This is why I started this blog; to provide a platform to tackle the rumours that these people were doing their best to spread. Those who have been talking  about stalking and bullying  might stop and ask themselves why they did not have so much to say about this when researching my life on the internet was such a flourishing cottage  industry! Of course, there was not a word of truth in the idea that I was or had been a colleague of Graham Badman's. Here's an idea, the next time that anybody feels like saying that I have been cyber stalking or bullying; don't bother. I cannot tell readers how revolting it is to see people like Lisa Amphlett now claiming to be upset. If she and others like here had not been so keen to dig into my life and tell lies about me in the past, this blog would not even exist.

Saturday, 14 December 2013

The normality of home education in this country until the mid 1970s

There is,  among home educators in this country, a mythic narrative which supposedly explains the origin of their chosen way of life. It goes something like this. Before the 1970s, hardly anybody in Britain educated their children at home.  Around the middle of that decade half a dozen or so parents, who were determined at all costs not to send their children to school,  got together and formed Education Otherwise; a group which would fight to establish home education as an accepted right for parents. There was stern opposition from some reactionary forces in local authorities. This led to the persecution of some of these parents; Iris Harrison, for instance. Never the less, these brave pioneers persevered and now home education is an option available for all parents. We owe those people a great debt for their struggle. This roughly is the story of home education’s beginning in Britain; as  put about by home educating organisations and widely accepted by many parents. 

There are several things about the above legend which make one a little uneasy; not the  least of which is  that it is a pack of nonsense from beginning to end. That is not the only problem, although it is certainly a serious one! I hope to explore the difficulties that this myth has created, but it will take several posts. Today, I want to look briefly at home education as it features in children’s literature of 20th century Britain. This might give us some idea of how unremarkable home education has been in this country, as far back as one looks. Far from being a radical movement, challenging the established order; home education could almost be regarded as being a part of the established order, from time out of mind.

Before looking at  how  home education crops up in 20th century books, it is worth looking back a little further and noting that home education is mentioned frequently in 19th century novels and that the practice at that time was viewed as entirely normal and respectable. To give just two examples, all the Bennet sisters  in Pride and Prejudice were educated at home and home education makes an appearance in several of Dickens’ books.  The home education by their father of Louisa and Tom Gradgrind is integral to the plot of Hard Times.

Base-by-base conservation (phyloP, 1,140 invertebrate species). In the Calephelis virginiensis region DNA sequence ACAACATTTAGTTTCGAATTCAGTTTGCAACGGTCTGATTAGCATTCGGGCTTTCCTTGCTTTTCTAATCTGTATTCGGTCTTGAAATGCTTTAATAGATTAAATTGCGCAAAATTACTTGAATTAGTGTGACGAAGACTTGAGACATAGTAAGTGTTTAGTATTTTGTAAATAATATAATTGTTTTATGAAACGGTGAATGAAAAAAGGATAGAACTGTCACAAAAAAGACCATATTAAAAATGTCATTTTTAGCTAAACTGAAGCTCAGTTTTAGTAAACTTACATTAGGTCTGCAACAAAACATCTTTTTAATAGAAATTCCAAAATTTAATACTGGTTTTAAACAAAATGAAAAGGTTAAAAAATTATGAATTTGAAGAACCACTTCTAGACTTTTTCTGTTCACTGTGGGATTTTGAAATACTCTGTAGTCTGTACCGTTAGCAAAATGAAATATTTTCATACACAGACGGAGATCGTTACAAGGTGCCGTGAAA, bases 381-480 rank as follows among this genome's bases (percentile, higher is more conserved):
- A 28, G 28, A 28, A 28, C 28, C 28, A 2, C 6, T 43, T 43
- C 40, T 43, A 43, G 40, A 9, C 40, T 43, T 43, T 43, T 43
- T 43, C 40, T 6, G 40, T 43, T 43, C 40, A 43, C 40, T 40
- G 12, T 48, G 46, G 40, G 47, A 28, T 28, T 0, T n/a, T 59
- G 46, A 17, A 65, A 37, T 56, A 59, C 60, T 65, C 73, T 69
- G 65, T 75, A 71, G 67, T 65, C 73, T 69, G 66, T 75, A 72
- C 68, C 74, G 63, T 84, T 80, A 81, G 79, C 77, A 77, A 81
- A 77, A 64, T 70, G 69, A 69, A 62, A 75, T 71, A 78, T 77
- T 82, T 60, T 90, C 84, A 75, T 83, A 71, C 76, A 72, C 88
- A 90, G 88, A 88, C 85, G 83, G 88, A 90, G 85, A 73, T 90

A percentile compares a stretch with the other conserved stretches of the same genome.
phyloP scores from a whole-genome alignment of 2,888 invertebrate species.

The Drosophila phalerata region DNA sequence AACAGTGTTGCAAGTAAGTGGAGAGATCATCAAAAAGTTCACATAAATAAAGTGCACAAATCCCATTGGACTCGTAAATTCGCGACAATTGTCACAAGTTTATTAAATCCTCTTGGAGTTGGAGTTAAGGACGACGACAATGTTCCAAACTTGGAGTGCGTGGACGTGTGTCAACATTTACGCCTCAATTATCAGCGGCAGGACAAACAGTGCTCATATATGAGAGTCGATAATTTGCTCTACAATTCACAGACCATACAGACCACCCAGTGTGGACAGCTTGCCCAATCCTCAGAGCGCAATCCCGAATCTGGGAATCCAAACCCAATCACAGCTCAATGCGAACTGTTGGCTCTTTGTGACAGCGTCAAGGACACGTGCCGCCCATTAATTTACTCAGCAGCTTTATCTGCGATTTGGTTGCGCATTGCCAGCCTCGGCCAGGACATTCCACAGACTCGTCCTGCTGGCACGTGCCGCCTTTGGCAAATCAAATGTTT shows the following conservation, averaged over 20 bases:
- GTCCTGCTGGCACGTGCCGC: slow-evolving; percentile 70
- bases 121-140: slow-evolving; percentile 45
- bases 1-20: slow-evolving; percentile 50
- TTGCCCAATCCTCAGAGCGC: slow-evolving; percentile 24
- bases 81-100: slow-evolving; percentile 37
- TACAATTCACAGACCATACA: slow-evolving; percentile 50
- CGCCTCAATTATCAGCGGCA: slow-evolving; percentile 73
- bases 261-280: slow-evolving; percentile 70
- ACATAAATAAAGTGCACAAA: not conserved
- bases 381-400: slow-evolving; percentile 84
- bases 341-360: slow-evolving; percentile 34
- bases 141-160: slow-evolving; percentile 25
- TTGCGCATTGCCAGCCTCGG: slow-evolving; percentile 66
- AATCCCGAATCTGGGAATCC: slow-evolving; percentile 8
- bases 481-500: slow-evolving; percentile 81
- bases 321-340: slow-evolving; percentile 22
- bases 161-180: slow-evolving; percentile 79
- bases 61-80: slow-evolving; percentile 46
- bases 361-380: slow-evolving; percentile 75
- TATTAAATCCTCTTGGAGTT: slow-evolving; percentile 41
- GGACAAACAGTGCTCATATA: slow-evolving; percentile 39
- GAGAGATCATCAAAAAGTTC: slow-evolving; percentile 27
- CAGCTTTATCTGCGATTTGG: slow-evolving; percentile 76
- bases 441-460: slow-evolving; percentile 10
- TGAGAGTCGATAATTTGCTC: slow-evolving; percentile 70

Moving on now to the 20th century; by which time universal schooling had become the accepted norm, home education was still seen as being quite unremarkable; even by ordinary families.  In The Railway Children, written by E. Nesbit published in 1905, none of the children attend school. This is seen as hardly worth mentioning; it is certainly not a plot device. It is just that quite a few children at that time were taught at home and the author describes the life of just such a family. Moving on a few years to Ballet Shoes by Noel Streatfield, which was published in 1936, we see another example of home education. The three Fossil children live with their guardian , Sylvia and her old nanny. For a time, Sylvia stops sending the children to school and attempts to educate them  herself. This does not work very well and so she engages tutors. Just as in The Railway Children, there is no suggestion that this is in any way an unusual course of events; it is presented as simply another incident in the lives of the children. These are not wealthy or important families.

     A number of home educated children appear in the William stories by Richmal Crompton, but it is in Enid Blyton’s books that home education is referred to regularly as being something which happened throughout the 1940s, without anybody seeing anything odd or unusual about it. The protagonist of The Naughtiest Girl in the School, 1940, is first met at the age of twelve. When  we encounter her, she has always been educated at home. In First Term at Malory Towers, 1946,  Gwendoline Mary Lacey is another twelve year-old who has never been to school.